verify that you've got the right wave function. Because if I do one experiment and measure one electron, boop I might find the
electron right there. That doesn't really tell me anything. I have to repeat this
over and over to make sure the relative frequency of
where I'm finding electrons matches the wave function
I'm using to model that electron system. So that's what the wave function is. That's what it can do for you, although if I were you, I'd still be unsatisfied. I'd be like, wait a minute,
okay, that's fine and good. Wave function can give us the probability or the probability density
of finding the electron in a given region, but we haven't answered the question, what is waving here and what exactly is this wave function? Is this a physical object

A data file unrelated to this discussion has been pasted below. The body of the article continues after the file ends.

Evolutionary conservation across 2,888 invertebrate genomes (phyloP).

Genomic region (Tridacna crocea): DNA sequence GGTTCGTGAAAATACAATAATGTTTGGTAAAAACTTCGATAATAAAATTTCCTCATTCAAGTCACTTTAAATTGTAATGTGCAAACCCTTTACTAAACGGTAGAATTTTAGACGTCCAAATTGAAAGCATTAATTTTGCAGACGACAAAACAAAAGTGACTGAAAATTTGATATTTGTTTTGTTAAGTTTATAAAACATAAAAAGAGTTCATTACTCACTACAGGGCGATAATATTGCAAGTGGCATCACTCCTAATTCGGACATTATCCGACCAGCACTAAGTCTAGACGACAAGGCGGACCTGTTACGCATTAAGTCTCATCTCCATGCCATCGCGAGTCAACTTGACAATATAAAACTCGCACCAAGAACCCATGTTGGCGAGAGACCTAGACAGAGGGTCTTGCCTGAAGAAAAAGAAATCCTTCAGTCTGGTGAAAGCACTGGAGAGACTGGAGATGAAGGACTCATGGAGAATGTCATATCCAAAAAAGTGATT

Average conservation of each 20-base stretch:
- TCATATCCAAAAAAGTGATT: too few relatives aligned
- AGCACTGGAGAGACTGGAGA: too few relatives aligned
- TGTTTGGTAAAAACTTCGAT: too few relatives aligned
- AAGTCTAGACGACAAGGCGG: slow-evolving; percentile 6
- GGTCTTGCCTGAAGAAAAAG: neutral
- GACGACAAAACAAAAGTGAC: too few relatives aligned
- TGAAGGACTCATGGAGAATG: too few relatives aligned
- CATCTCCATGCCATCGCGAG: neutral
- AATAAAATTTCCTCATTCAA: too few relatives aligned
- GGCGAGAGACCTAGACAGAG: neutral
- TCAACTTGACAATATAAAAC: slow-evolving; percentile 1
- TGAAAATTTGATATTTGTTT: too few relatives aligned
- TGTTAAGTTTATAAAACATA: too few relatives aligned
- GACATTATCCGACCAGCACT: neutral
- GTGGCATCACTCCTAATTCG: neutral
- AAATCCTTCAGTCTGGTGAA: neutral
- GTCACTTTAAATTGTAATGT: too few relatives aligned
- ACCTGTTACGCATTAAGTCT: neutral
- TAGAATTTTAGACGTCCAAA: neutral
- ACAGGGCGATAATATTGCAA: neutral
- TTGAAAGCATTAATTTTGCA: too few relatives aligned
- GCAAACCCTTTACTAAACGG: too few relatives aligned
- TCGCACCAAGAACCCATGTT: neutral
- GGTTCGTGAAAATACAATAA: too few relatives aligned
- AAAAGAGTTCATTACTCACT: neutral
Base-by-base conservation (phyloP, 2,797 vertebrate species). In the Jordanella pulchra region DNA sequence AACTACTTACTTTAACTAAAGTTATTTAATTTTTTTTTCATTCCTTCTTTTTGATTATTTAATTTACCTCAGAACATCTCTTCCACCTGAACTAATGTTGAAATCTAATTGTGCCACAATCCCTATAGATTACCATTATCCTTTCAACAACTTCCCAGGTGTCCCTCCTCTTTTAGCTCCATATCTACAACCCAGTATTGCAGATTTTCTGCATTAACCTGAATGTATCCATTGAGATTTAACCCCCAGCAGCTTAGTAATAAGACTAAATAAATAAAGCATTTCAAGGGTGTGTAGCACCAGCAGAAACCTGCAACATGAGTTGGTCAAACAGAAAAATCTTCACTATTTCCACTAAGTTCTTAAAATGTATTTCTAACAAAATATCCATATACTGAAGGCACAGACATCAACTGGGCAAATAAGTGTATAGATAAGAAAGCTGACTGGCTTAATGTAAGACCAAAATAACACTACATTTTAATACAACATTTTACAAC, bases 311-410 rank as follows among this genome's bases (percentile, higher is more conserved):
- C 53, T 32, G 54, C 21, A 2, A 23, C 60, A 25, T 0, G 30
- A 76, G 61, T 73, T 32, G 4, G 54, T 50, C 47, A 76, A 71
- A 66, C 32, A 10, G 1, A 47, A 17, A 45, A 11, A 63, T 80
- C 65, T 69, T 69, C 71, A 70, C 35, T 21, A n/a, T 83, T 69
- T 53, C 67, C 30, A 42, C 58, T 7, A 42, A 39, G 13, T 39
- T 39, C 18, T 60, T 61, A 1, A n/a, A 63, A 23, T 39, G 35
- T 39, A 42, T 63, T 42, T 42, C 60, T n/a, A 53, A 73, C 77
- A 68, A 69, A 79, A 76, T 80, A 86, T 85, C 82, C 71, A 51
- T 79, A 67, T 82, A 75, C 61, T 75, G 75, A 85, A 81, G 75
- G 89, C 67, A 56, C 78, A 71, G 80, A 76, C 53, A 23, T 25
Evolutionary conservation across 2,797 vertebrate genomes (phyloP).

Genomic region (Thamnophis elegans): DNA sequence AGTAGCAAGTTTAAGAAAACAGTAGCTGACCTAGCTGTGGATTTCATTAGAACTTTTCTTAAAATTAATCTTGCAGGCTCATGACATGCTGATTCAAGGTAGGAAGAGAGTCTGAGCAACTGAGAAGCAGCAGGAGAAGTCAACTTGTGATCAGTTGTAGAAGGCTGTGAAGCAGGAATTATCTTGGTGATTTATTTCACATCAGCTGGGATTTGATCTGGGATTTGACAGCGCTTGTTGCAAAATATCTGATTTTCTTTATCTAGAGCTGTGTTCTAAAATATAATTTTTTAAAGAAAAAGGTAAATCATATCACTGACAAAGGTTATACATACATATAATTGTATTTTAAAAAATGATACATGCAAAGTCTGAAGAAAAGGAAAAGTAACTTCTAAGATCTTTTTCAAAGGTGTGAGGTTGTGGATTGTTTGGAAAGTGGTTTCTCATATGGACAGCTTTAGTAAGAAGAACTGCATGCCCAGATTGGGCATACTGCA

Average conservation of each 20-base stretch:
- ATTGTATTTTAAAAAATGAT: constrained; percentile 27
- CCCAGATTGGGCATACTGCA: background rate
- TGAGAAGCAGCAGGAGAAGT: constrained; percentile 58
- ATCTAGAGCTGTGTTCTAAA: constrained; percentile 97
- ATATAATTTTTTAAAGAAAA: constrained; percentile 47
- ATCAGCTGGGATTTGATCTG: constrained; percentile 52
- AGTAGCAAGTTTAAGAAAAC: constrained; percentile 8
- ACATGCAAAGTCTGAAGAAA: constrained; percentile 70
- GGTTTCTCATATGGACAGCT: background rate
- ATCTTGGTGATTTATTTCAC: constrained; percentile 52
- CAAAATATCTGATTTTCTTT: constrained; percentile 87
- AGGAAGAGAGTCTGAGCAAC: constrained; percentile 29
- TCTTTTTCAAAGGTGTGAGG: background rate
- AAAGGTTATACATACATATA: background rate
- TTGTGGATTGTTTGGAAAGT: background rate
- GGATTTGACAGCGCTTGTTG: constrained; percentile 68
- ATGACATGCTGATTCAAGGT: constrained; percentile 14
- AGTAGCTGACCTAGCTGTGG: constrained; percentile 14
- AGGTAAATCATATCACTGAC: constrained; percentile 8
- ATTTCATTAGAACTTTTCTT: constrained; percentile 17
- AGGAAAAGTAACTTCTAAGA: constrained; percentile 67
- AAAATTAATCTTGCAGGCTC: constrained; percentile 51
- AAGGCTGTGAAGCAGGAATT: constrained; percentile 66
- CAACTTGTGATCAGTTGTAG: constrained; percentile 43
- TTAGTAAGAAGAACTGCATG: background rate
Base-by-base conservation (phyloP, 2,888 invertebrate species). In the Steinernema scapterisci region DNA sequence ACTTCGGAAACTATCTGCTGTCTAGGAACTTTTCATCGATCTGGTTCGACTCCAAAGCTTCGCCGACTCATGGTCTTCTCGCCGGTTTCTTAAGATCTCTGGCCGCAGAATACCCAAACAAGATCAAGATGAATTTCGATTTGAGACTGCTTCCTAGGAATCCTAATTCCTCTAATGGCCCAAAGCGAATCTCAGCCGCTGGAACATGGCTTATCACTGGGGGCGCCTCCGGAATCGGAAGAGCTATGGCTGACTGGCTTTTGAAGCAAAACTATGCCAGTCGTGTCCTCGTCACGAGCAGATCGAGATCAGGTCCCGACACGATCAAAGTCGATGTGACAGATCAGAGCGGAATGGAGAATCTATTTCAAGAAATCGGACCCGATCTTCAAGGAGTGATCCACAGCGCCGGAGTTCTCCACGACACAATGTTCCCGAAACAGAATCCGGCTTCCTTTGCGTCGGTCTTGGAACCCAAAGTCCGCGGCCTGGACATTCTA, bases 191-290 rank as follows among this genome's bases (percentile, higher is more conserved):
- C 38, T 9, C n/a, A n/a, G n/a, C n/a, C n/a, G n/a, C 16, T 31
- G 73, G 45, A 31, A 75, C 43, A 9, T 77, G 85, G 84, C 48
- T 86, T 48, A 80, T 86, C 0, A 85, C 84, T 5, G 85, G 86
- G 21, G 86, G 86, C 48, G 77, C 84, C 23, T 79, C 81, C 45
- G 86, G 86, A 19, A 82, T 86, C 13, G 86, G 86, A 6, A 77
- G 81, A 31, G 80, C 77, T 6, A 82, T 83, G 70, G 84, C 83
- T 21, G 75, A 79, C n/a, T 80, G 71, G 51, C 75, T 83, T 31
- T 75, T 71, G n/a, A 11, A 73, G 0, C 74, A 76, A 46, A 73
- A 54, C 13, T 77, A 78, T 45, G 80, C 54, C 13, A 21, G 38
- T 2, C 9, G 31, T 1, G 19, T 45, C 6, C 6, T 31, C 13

sort of like a water wave or even an electromagnetic wave? Or is this just some mathematical trickery that we're using that has
no physical interpretation other than giving us
information about where the electron's gonna be? And I've got good news and bad news. The bad news is that
people still don't agree on how to interpret this wave function. Yes they know that the
square of it gives you the probability of finding
the electron in some region, but people differ on how
they're supposed to interpret it past that point. For instance, is this wave function the wave function of a single electron or is this wave function
really the wave function of a system, an ensemble of electrons, all similarly prepared
that you're gonna do the experiment on? In other words, does it
describe one electron or only describe a system of electrons? Does it not describe the electron at all but only our measurement of the electron? And what happens to this wave function when you actually measure the electron? When you measure the electron